E-Recuitment and Social Media Networking: The Impacts of Workforce Digitalisation
Digitalisation of the workforce and the way organisations identify and look for employees has changed drastically in the last 5 years, and will continue to change. Online technologies, including e-recruitment tools and social media networks, as well as the various technologies that organisations develop or implement to suit the automation of talent management strategies, has had a substantial impact on individuals seeking employment.
Firstly, e-recruitment tools and automated keyword technologies have changed the way a job application needs to be approached. Simplistic keyword searches, as well as more complex searches seeking to contextualise sentences, have changed the level of content an individual needs to provide in an application before being identified as a potential candidate.
Moving on from task based resumes, these technologies may score an individual simply by the amount of times a keyword appears within their document as well as how “recent” that skill may have been used by the individual in their career. Tailoring of resumes to specific job applications means that individuals need to have a deeper understanding of how to market their capabilities to a specific role, including the confidence to be able to discuss their experience and achievements effectively.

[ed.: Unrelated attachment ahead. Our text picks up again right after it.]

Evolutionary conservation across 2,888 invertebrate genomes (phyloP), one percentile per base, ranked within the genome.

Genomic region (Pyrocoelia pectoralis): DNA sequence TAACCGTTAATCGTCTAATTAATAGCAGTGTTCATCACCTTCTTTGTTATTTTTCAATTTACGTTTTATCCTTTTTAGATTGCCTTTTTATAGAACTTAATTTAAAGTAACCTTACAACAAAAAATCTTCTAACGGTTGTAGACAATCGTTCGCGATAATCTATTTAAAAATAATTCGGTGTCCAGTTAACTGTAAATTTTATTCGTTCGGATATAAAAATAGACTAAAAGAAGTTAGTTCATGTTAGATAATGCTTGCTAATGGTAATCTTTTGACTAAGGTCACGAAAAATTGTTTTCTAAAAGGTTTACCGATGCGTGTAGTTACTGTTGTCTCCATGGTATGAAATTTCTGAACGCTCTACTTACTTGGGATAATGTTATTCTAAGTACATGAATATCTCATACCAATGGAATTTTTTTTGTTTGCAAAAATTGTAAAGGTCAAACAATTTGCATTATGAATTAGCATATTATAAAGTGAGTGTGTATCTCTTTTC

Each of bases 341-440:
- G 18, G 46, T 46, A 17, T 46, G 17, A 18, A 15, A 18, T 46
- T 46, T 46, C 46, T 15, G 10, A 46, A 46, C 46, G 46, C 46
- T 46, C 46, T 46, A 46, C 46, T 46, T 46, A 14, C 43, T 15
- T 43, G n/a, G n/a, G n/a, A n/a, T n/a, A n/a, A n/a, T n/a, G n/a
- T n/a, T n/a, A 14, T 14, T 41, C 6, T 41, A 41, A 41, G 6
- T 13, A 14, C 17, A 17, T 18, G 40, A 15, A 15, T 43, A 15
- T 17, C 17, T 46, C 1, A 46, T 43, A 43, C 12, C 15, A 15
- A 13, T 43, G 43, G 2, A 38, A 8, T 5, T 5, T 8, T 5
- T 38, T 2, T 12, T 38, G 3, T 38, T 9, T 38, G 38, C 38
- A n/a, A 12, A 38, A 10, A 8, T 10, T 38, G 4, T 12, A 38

Secondly, for individuals that have limited exposure or training in the use of technologies, they can be overwhelmed by the need to apply for opportunities online or via computers. These individuals may become disengaged from the job search process due to this use of technology or may not be able to represent themselves in a written application that increases their chances for interview.
Each of these issues are a major influence on unemployment and there needs to be an increased focus on educating those in unemployment services or assisting individuals in their job search on the implication technology is having on job search. Organisations will continue to drive forward automation and digitalisation to assist in improving their own processes and for this reason, educating and developing job seekers knowledge in this area is imperative.
This article was kindly provided by Rebecca Fraser, CDAA – Career Development Association of Australia.
This article is a follow-up from Rebecca’s paper ‘The implications of technology in job search strategies’, which was submitted for the 2015 Long-Term Unemployment Conference.